While jumping ship after the fact may not be a career crusher, it can have a chilling effect on your future hiring.
For job hunters interviewing for multiple positions, finally receiving that offer can be a great relief—more so once you’ve accepted and the paperwork is signed.
But what happens when more than one company wants you and suddenly you’ve accepted one only to have a second, glitzier offer arrive. Some might say you’re in an enviable position. But for many, this is a problem. Do you back out of the first agreement and take the dream job?
What’s right for you?
If an offer comes in shortly after you have accepted another one or right after you’ve started, there’s nothing wrong with taking a look at the other company, according to Fred Kiel, co-founder of Minneapolis-based leadership consultancy firm KRW International. “Changing your mind in the first few days of a new job is still okay,” he said in an email because this company has not yet spent significant time and resources in getting you in. “Everyone can find themselves in this situation, and to resign after a few days on the job will not be considered a cardinal sin.”
Plus, it’s better for both sides that you are in the job that you feel is the right one, said Jorg Stegemann, head of Kennedy Executive Search & Outplacement, with offices in Paris, Frankfurt, Milan, Prague and soon in Amsterdam, in an email. “My experience is that unless you give 100% commitment, you will not be successful in most jobs. This means that you will not become a top performer and get a promotion after three years, the normal “lifetime” of a job. It also means that it creates frustrations: in you and in your hiring company.”
An ethical dilemma
Be careful though. While jumping ship after the fact may not be a career crusher, it can have a chilling effect on your future hiring, especially in fields where the community is quite close-knit such as cybersecurity and fashion.
Much of the decision boils down to an ethical versus personal one, according to Adam Lloyd, president of global executive search firm Webber Kerr Associates in Tampa, Florida, in the US. “This is a career-delicate situation, often without a purely optimal outcome,” he said in an email. “Once you’ve made a commitment and signed with an organisation, it can be very damaging and irreversible to walk away. Talent pools within industries and markets are very small; this could affect future career moves and your reputation.”
While the ideal moral decision would be to fulfill the initial commitment, sometimes a new offer is simply too good to pass up. In that case, Lloyd advises that you carefully map out all of the immediate and long-term pros and cons of both positions before jumping ship. “The monetary compensation is only one factor that contributes to overall job satisfaction, so think of the culture and the people you connected with, advancement opportunities, autonomy, or whatever you value most to aid in a happy professional well-being,” he said.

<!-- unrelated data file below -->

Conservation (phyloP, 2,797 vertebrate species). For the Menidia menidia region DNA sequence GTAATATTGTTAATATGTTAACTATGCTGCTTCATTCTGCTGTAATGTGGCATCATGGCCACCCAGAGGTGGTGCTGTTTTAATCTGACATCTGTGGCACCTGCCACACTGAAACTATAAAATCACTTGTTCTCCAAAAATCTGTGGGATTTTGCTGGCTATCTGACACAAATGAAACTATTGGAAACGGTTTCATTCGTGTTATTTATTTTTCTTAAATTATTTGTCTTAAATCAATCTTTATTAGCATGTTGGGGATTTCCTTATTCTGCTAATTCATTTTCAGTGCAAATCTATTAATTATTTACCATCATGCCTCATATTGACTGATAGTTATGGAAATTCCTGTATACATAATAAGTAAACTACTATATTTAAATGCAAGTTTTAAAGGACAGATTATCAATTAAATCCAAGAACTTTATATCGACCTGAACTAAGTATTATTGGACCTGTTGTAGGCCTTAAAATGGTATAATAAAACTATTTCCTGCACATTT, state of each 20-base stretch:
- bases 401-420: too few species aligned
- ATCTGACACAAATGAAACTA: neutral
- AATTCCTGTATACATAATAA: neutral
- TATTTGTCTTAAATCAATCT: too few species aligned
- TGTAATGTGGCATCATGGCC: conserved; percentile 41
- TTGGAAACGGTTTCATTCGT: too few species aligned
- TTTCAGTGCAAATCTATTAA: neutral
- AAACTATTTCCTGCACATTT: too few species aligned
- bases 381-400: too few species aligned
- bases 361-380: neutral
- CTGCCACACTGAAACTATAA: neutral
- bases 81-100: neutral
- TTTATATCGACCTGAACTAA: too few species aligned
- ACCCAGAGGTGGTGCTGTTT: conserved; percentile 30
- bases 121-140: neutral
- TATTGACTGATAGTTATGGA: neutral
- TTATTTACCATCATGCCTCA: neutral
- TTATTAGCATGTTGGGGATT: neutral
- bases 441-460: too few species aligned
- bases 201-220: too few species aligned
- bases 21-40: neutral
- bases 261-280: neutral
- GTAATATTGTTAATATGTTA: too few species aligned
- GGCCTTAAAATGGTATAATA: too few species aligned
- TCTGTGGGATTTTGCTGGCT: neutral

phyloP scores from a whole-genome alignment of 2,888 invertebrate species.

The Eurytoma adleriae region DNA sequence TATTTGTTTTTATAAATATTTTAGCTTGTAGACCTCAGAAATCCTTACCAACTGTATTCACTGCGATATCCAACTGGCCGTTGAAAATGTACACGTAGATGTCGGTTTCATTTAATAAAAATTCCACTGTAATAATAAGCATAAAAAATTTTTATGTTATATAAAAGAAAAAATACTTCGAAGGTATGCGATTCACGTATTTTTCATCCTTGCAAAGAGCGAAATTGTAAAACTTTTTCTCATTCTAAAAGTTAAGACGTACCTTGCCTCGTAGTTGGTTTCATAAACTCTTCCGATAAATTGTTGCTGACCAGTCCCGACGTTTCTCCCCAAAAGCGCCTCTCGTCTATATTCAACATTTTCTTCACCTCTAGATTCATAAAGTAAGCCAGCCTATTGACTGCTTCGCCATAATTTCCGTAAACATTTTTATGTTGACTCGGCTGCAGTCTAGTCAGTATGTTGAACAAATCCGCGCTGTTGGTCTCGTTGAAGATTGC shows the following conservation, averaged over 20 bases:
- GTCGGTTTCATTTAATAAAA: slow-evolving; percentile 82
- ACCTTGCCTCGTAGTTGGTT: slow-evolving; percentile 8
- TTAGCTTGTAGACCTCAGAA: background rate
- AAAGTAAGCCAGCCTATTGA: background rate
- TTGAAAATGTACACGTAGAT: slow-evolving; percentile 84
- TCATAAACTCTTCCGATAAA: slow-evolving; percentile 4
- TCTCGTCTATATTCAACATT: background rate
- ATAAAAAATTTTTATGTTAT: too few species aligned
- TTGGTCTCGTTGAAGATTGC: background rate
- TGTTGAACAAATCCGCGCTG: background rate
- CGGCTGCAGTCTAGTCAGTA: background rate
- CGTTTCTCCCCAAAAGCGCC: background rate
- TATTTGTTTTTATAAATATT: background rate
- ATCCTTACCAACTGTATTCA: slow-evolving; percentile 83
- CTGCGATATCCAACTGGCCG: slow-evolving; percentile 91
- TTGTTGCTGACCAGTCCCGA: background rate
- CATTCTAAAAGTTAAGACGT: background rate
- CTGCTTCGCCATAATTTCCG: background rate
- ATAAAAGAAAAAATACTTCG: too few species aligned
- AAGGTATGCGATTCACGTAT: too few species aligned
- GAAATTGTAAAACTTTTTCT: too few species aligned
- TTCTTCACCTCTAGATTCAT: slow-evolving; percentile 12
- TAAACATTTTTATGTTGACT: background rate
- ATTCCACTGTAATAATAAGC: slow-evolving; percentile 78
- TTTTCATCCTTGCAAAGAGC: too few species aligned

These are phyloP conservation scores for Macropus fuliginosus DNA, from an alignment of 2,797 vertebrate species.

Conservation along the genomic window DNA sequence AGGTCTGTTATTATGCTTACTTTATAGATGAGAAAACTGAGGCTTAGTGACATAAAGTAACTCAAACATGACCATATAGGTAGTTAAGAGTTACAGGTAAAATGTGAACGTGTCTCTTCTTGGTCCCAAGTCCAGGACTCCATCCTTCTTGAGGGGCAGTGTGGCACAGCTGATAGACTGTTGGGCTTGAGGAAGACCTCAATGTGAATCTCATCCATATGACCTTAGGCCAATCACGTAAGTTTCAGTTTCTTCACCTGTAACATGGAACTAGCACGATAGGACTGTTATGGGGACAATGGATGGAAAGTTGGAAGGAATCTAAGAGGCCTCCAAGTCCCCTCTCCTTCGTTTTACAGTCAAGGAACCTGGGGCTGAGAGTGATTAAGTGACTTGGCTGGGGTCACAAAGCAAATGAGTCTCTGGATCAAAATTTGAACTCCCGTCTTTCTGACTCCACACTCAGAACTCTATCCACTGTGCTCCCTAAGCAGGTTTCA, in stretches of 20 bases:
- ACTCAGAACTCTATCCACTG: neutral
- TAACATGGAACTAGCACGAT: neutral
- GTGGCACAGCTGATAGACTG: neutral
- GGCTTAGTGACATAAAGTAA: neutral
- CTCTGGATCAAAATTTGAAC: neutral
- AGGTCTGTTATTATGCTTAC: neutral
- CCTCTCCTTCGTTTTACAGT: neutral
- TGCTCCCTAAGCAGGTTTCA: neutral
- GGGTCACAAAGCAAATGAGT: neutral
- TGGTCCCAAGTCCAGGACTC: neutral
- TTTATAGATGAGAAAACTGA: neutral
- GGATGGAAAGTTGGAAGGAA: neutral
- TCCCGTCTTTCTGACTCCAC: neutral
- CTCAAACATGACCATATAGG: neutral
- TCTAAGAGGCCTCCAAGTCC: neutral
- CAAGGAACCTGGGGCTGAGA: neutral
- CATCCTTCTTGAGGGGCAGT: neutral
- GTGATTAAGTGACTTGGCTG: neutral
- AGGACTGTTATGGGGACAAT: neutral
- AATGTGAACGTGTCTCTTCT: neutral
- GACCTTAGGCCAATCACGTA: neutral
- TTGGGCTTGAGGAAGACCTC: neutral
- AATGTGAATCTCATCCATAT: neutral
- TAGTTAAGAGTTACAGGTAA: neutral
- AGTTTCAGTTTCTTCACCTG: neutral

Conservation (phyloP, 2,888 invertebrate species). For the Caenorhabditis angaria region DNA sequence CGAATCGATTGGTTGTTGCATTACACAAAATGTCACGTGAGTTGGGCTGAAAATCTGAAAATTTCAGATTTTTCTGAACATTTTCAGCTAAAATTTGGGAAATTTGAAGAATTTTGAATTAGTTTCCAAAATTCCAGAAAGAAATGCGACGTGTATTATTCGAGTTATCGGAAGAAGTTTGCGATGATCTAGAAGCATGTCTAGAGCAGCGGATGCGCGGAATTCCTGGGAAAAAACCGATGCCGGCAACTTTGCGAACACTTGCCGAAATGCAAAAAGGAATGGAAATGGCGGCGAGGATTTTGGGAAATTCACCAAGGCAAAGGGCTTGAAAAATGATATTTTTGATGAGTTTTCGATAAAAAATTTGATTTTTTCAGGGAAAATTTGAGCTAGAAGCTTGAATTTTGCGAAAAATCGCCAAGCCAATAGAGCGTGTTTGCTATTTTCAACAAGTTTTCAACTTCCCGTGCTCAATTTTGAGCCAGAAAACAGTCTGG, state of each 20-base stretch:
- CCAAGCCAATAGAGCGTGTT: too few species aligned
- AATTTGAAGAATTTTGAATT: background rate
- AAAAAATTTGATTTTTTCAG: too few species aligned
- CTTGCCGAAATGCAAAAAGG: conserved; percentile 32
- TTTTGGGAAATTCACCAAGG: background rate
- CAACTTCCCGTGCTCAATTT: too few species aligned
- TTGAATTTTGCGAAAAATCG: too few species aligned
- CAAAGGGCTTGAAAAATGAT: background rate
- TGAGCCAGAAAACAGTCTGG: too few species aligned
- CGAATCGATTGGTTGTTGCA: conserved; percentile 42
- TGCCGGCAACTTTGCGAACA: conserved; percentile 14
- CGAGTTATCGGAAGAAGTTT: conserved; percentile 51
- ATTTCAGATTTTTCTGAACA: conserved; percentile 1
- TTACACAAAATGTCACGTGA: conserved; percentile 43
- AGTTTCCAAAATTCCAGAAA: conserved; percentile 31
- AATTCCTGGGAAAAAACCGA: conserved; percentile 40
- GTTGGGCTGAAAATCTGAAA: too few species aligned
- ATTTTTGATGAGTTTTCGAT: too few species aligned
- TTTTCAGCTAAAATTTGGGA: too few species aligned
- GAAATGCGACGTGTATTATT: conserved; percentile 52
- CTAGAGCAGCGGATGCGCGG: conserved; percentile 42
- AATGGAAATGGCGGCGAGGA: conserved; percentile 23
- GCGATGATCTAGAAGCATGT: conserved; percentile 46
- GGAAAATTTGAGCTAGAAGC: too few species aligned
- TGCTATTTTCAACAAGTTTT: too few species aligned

If you still decide that the new offer is better, then it’s time to start the process rolling.
Once you are committed to rescinding the initial offer, have your terms legally reviewed and also verify that you have a tangible formal offer from the second company.
Then it’s time to apologise. “Do not let time lapse in contacting the initial company, and approach the situation as humbly and apologetic as possible,” said Lloyd, who once witnessed a candidate who went so far as to provide referrals for a replacement. “It’s tough to recover from this scenario, but all of the little thoughtful attempts help,” he said.
If there was a hiring company involved, you need to call them up, said Stegemann. “Yes, this call hurts,” but it is the best thing you can do to turn a lose-lose situation into a potential win-win for both sides, he said. You get your dream job and the company doesn’t have to settle for an employee who would rather be someplace else.
Avoid sending an email, according to Kristen Coppins, a Boston-based director at Professional Staffing Group. "Doing so by phone and in a live conversation is the most respectful way to do it,” she said. “Keep your explanation simple and straightforward and explain that you're making a tough decision but one that is the best professional decision for you and will best advance your career."
Avoidance is best
If you can, it’s better to avoid getting in the situation in the first place, said Coppins. “It's important to do your research and understand timelines. For example, know when the offer will be coming and how long it's good for. Be clear about your own timeframe, too,” she said.
Mark Zafra, a senior director for a northern California financial services company, has been on both sides of the hiring table. “[It’s] very frustrating and unprofessional” when a candidate backs out of an offer, he said in an email. For Zafra, the best way to avoid it from happening is to time things well and to be upfront. “I have always delayed in order to have both [offers] on the table before accepting,” he said. “Also, I make sure to tell the recruiters that I am ‘anticipating an offer in the next week.’ Especially if I really want one.”
Career Coach is a twice-monthly column on BBC Capital in which we consider the career turning points and questions many professionals face. We welcome questions from readers at email@example.com.
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